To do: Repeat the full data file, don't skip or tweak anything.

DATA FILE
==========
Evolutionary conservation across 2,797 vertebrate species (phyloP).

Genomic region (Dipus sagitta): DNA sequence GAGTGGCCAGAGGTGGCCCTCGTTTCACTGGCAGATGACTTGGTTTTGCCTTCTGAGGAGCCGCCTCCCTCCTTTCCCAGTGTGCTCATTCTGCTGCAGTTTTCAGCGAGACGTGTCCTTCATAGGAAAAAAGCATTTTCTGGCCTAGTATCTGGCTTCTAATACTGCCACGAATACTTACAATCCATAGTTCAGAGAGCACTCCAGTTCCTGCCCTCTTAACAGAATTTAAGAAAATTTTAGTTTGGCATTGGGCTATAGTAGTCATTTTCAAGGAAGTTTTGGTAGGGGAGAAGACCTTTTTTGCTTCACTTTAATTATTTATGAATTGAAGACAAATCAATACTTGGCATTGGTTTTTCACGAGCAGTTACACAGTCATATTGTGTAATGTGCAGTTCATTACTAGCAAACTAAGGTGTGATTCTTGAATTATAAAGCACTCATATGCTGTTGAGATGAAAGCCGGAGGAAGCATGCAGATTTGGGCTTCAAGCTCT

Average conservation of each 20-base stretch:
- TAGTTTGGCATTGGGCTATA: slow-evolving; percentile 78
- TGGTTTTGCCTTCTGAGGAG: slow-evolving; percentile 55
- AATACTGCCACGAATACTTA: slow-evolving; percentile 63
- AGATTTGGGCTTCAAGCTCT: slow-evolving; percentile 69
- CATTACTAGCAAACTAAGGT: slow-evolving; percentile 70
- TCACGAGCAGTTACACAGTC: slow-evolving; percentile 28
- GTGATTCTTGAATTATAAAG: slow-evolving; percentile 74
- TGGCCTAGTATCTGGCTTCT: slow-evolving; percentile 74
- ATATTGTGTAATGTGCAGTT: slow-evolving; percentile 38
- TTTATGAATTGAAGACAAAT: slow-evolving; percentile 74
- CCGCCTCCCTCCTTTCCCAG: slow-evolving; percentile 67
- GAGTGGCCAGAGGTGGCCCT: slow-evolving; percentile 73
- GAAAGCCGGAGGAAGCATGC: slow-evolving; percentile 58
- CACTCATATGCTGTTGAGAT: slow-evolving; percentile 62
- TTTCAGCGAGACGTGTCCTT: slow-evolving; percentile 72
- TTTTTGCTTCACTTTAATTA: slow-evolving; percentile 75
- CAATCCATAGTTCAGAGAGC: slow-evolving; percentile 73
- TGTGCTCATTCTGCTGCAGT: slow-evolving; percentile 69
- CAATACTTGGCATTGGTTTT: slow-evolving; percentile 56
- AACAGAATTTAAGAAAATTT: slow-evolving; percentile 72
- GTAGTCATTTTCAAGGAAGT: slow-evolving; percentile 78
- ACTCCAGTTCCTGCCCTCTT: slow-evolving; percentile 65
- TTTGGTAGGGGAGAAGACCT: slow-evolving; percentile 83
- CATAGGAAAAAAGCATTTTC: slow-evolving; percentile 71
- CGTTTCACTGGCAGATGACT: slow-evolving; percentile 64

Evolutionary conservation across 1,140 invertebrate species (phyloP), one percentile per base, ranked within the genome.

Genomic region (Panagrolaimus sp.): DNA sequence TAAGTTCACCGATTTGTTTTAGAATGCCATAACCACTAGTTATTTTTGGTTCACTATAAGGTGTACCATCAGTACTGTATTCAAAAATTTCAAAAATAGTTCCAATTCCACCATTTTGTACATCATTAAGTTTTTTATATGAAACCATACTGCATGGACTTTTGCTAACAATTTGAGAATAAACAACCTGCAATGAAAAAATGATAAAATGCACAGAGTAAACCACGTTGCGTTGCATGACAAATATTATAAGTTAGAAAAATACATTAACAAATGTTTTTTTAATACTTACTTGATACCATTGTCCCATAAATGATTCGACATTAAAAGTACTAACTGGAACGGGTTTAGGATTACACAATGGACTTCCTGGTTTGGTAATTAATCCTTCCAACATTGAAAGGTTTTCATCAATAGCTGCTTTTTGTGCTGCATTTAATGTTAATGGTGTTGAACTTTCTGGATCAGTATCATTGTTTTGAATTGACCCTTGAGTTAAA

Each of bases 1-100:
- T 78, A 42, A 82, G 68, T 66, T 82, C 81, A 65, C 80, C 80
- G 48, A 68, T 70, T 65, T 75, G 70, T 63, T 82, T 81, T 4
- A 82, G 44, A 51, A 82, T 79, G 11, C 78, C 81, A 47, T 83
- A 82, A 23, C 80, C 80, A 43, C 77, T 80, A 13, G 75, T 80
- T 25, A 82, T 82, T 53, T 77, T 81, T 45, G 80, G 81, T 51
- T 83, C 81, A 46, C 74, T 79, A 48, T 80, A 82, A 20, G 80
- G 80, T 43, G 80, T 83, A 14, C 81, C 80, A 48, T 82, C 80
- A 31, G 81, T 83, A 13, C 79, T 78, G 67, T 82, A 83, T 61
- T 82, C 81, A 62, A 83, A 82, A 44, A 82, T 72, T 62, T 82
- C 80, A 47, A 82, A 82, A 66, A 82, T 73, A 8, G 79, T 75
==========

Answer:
Evolutionary conservation across 2,797 vertebrate species (phyloP).

Genomic region (Dipus sagitta): DNA sequence GAGTGGCCAGAGGTGGCCCTCGTTTCACTGGCAGATGACTTGGTTTTGCCTTCTGAGGAGCCGCCTCCCTCCTTTCCCAGTGTGCTCATTCTGCTGCAGTTTTCAGCGAGACGTGTCCTTCATAGGAAAAAAGCATTTTCTGGCCTAGTATCTGGCTTCTAATACTGCCACGAATACTTACAATCCATAGTTCAGAGAGCACTCCAGTTCCTGCCCTCTTAACAGAATTTAAGAAAATTTTAGTTTGGCATTGGGCTATAGTAGTCATTTTCAAGGAAGTTTTGGTAGGGGAGAAGACCTTTTTTGCTTCACTTTAATTATTTATGAATTGAAGACAAATCAATACTTGGCATTGGTTTTTCACGAGCAGTTACACAGTCATATTGTGTAATGTGCAGTTCATTACTAGCAAACTAAGGTGTGATTCTTGAATTATAAAGCACTCATATGCTGTTGAGATGAAAGCCGGAGGAAGCATGCAGATTTGGGCTTCAAGCTCT

Average conservation of each 20-base stretch:
- TAGTTTGGCATTGGGCTATA: slow-evolving; percentile 78
- TGGTTTTGCCTTCTGAGGAG: slow-evolving; percentile 55
- AATACTGCCACGAATACTTA: slow-evolving; percentile 63
- AGATTTGGGCTTCAAGCTCT: slow-evolving; percentile 69
- CATTACTAGCAAACTAAGGT: slow-evolving; percentile 70
- TCACGAGCAGTTACACAGTC: slow-evolving; percentile 28
- GTGATTCTTGAATTATAAAG: slow-evolving; percentile 74
- TGGCCTAGTATCTGGCTTCT: slow-evolving; percentile 74
- ATATTGTGTAATGTGCAGTT: slow-evolving; percentile 38
- TTTATGAATTGAAGACAAAT: slow-evolving; percentile 74
- CCGCCTCCCTCCTTTCCCAG: slow-evolving; percentile 67
- GAGTGGCCAGAGGTGGCCCT: slow-evolving; percentile 73
- GAAAGCCGGAGGAAGCATGC: slow-evolving; percentile 58
- CACTCATATGCTGTTGAGAT: slow-evolving; percentile 62
- TTTCAGCGAGACGTGTCCTT: slow-evolving; percentile 72
- TTTTTGCTTCACTTTAATTA: slow-evolving; percentile 75
- CAATCCATAGTTCAGAGAGC: slow-evolving; percentile 73
- TGTGCTCATTCTGCTGCAGT: slow-evolving; percentile 69
- CAATACTTGGCATTGGTTTT: slow-evolving; percentile 56
- AACAGAATTTAAGAAAATTT: slow-evolving; percentile 72
- GTAGTCATTTTCAAGGAAGT: slow-evolving; percentile 78
- ACTCCAGTTCCTGCCCTCTT: slow-evolving; percentile 65
- TTTGGTAGGGGAGAAGACCT: slow-evolving; percentile 83
- CATAGGAAAAAAGCATTTTC: slow-evolving; percentile 71
- CGTTTCACTGGCAGATGACT: slow-evolving; percentile 64

Evolutionary conservation across 1,140 invertebrate species (phyloP), one percentile per base, ranked within the genome.

Genomic region (Panagrolaimus sp.): DNA sequence TAAGTTCACCGATTTGTTTTAGAATGCCATAACCACTAGTTATTTTTGGTTCACTATAAGGTGTACCATCAGTACTGTATTCAAAAATTTCAAAAATAGTTCCAATTCCACCATTTTGTACATCATTAAGTTTTTTATATGAAACCATACTGCATGGACTTTTGCTAACAATTTGAGAATAAACAACCTGCAATGAAAAAATGATAAAATGCACAGAGTAAACCACGTTGCGTTGCATGACAAATATTATAAGTTAGAAAAATACATTAACAAATGTTTTTTTAATACTTACTTGATACCATTGTCCCATAAATGATTCGACATTAAAAGTACTAACTGGAACGGGTTTAGGATTACACAATGGACTTCCTGGTTTGGTAATTAATCCTTCCAACATTGAAAGGTTTTCATCAATAGCTGCTTTTTGTGCTGCATTTAATGTTAATGGTGTTGAACTTTCTGGATCAGTATCATTGTTTTGAATTGACCCTTGAGTTAAA

Each of bases 1-100:
- T 78, A 42, A 82, G 68, T 66, T 82, C 81, A 65, C 80, C 80
- G 48, A 68, T 70, T 65, T 75, G 70, T 63, T 82, T 81, T 4
- A 82, G 44, A 51, A 82, T 79, G 11, C 78, C 81, A 47, T 83
- A 82, A 23, C 80, C 80, A 43, C 77, T 80, A 13, G 75, T 80
- T 25, A 82, T 82, T 53, T 77, T 81, T 45, G 80, G 81, T 51
- T 83, C 81, A 46, C 74, T 79, A 48, T 80, A 82, A 20, G 80
- G 80, T 43, G 80, T 83, A 14, C 81, C 80, A 48, T 82, C 80
- A 31, G 81, T 83, A 13, C 79, T 78, G 67, T 82, A 83, T 61
- T 82, C 81, A 62, A 83, A 82, A 44, A 82, T 72, T 62, T 82
- C 80, A 47, A 82, A 82, A 66, A 82, T 73, A 8, G 79, T 75